Make Colors "Pop"?

Frankie, I know and use Nik Filters much longer than DxO’s PhotoLab / OpticsPro. :slight_smile:

From PL you can export to Perspective Efex as (now) part of the Nik Collection
– as TIFF-file and JPG.
ViewPoint is the ‘very same’ as Perspective Efex (well, vice versa – VP existed long before),
but when used as PlugIn it fully integrates in PL’s raw-workflow – without the need to convert first.

Hi Guenter,

These should be a good example.

The first is only processed with PL4, the second with PL5 (mostly just denoising) and Nik Viveza 3. Obviously I could get nearer to the second shot just with PhotoLab - I wasn’t trying to achieve an identical effect - but the second gives a good example of the “pop” that Viveza can add very easily.

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I agree that Nik collection offers different user experiences and renderings.
Sometimes not easy to use, sometimes quicker than DXO+pluggins.

As far as i am concerned, i tried several times to have same results for B&W between DXO+Film Pack and Silver Pro (by Google) and always found my results were better (and simpler) achieved with Silver Pro.
I must admit that i don’t use too often the other apps (as i don’t use at all the films renderings in FP… i only use the additionnal contrasts sliders).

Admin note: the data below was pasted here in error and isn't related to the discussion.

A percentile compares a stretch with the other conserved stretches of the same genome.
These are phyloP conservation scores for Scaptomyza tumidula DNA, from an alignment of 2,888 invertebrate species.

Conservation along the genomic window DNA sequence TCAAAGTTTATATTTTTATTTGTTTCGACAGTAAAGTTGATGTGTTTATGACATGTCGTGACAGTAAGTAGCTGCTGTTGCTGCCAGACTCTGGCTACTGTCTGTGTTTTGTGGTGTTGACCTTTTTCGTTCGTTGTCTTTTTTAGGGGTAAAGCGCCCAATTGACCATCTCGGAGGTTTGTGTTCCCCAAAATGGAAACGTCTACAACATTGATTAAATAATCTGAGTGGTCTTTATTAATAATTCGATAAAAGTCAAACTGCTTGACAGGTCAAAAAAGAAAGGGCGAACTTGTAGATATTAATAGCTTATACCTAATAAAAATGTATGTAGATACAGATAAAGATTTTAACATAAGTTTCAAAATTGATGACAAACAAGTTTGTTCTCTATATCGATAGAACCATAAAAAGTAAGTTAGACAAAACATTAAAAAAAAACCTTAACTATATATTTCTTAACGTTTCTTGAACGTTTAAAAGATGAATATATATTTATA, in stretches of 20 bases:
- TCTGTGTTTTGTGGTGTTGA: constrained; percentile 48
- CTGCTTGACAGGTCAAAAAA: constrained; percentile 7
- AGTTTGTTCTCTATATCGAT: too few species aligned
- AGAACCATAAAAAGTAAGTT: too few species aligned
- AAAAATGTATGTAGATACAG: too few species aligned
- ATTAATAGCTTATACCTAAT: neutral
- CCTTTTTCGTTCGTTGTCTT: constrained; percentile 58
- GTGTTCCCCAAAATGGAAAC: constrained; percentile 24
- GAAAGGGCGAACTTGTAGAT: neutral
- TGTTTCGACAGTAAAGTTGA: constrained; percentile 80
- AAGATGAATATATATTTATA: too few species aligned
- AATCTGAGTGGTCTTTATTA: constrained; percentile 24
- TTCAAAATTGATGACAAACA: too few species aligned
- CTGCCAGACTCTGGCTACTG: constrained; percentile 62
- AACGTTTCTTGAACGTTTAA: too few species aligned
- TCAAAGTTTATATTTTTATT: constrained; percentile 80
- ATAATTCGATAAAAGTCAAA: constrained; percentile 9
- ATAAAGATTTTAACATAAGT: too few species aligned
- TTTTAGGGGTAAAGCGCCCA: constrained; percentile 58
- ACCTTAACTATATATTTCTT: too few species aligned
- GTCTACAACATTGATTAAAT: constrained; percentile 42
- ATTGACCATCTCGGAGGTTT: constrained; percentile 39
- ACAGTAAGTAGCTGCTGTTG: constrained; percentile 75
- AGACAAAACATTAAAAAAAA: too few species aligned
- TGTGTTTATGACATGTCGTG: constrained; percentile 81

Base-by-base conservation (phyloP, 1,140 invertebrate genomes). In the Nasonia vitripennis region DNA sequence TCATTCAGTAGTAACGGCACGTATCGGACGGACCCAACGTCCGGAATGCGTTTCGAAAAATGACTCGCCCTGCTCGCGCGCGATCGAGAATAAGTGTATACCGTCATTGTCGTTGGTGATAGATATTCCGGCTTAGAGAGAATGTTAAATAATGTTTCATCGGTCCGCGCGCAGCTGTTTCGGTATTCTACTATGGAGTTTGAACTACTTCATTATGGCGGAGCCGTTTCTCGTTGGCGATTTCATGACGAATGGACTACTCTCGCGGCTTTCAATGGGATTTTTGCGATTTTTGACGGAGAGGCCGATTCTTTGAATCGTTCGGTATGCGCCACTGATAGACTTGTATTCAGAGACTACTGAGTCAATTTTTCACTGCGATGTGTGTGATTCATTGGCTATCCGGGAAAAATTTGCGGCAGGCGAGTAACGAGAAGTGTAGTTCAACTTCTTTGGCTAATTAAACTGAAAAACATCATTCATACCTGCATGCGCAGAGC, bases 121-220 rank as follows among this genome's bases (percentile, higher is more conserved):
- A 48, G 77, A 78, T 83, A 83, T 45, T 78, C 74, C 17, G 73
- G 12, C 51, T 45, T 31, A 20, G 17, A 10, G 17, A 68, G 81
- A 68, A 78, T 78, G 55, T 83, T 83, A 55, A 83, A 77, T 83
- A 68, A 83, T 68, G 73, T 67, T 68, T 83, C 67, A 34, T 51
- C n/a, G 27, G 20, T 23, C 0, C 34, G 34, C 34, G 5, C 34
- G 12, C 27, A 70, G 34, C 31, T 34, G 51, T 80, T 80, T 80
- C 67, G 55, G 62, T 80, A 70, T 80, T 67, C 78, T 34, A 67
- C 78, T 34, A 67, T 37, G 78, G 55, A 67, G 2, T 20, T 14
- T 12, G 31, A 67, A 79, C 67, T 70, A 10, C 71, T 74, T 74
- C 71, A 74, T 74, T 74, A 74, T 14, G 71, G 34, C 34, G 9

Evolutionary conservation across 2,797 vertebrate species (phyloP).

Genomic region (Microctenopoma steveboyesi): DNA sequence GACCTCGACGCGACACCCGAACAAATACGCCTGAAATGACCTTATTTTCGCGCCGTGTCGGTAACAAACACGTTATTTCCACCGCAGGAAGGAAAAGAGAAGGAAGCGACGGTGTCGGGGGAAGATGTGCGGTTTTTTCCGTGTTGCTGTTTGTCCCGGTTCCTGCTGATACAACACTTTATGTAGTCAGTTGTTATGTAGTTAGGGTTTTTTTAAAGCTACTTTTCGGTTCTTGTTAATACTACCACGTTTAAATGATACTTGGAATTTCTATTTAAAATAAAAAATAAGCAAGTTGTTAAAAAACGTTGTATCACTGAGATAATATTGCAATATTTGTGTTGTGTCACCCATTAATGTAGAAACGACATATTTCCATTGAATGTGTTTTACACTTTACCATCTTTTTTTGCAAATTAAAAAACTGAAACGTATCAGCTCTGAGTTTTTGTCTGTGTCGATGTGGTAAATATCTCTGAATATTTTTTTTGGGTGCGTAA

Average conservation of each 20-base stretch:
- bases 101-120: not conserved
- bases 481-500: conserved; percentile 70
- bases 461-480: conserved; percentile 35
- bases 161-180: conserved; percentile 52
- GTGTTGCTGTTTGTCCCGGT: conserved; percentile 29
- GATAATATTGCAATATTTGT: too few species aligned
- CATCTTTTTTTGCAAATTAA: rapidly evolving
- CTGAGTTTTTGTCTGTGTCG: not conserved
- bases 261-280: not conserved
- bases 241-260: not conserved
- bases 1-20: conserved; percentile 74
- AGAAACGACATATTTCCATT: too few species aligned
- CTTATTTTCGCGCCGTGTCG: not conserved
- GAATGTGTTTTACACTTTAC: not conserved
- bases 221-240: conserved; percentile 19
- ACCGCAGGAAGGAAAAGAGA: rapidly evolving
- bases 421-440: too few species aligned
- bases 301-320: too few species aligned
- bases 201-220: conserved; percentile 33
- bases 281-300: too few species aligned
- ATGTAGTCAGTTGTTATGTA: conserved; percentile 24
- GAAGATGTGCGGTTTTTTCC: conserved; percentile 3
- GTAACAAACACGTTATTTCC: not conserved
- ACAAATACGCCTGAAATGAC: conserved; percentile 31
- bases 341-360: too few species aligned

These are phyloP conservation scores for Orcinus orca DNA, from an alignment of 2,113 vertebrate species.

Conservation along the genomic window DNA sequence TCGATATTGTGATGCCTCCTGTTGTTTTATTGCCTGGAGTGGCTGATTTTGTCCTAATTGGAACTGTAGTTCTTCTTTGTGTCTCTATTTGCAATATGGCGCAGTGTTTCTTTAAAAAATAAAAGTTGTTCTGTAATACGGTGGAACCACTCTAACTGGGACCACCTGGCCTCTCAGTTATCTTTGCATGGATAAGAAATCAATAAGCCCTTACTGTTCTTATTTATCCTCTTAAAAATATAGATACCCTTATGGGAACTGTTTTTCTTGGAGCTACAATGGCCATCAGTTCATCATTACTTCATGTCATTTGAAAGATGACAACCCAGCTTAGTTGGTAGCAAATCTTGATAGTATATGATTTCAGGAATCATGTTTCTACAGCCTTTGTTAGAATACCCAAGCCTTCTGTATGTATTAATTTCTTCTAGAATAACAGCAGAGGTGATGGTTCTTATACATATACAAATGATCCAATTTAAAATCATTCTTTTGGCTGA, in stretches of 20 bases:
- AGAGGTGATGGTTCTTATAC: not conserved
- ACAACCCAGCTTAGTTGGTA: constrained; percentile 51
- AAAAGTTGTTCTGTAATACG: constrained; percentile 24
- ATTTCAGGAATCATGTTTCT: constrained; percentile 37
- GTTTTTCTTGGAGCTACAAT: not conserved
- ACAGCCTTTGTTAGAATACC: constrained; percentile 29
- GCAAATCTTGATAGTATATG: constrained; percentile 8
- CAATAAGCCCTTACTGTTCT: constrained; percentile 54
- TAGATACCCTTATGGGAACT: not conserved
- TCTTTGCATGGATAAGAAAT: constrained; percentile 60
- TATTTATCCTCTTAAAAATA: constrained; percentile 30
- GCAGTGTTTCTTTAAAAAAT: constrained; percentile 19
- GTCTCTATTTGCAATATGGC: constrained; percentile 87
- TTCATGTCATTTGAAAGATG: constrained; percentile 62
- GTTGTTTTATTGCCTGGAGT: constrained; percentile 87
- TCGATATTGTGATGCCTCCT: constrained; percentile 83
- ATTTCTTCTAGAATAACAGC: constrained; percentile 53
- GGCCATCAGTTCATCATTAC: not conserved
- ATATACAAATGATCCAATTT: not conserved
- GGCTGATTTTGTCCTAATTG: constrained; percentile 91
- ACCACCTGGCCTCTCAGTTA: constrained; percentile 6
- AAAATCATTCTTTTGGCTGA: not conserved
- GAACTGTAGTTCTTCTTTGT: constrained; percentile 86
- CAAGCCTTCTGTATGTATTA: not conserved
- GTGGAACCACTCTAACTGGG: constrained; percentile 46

While I can’t speak for her, I think what @Joanna may have meant was the entire PhotoLab suite, including PhotoLab 5 Elite, FilmPack 6 Elite and Viewpoint 3. For those of us who own the whole suite, the Nik collection may add far less additional value.

In addition to the PhotoLab suite of programs I also have a license for the Nik Collection 4, but use it only occasionally. In my opinion, one of the main advantage of using Nik 4 in addition to the PhotoLab suite is the huge number of time saving presets. If one wanted to spend the time to develop the images from scratch, I believe there is little in the Nik Collection that couldn’t be accomplished in the PhotoLab suite, and that includes the HDR module. The Nik Collection’s main advantages is not only as a major time saver, but the presets provide development ideas we might not have considered on our own.


A lot of former LR users are seeking more “vibrancy” in PL.
It’s in PL’s toolbox but probably more hidden, les easy.
About NIK, i have it “sleeping” in the dxo v1, free version, silver efex yes, much nicer b&w renderings filters then even Filmpack which are digital versions of , logic, famous filmtypes emulations.
Define2 works great if you need some second stage cleaning aldo sins deepprime i stopped using it.
Color renderingen, sounds stupid but because the upoint controls are confusing if you used to pl’s local adjustments i don’t use that often. I should probably experiment more because the default filters have a long history of appreciation.
You can export in 16bit tiff to any nik application and return to pl after processing as tiff. So it’s reasonable connected.

You may well be right Mark - it ultimately comes down to a competition between different plugins and how good the value for money is for Nik Collection versus FilmPack 6 Elite and Viewpoint 3 for your own use purposes. I had Nik before I had PhotoLab, from the days when Google allowed you to download it for nothing. So I have got used to how it works over several years and would be very reluctant to do without Silver Efex in particular. For me, the many presets in Nik are excellent starting points and I then create custom presets suitable for my own purposes. The comparison works both ways - if you already have Nik, there isn’t much point in getting Film Pack or Viewpoint.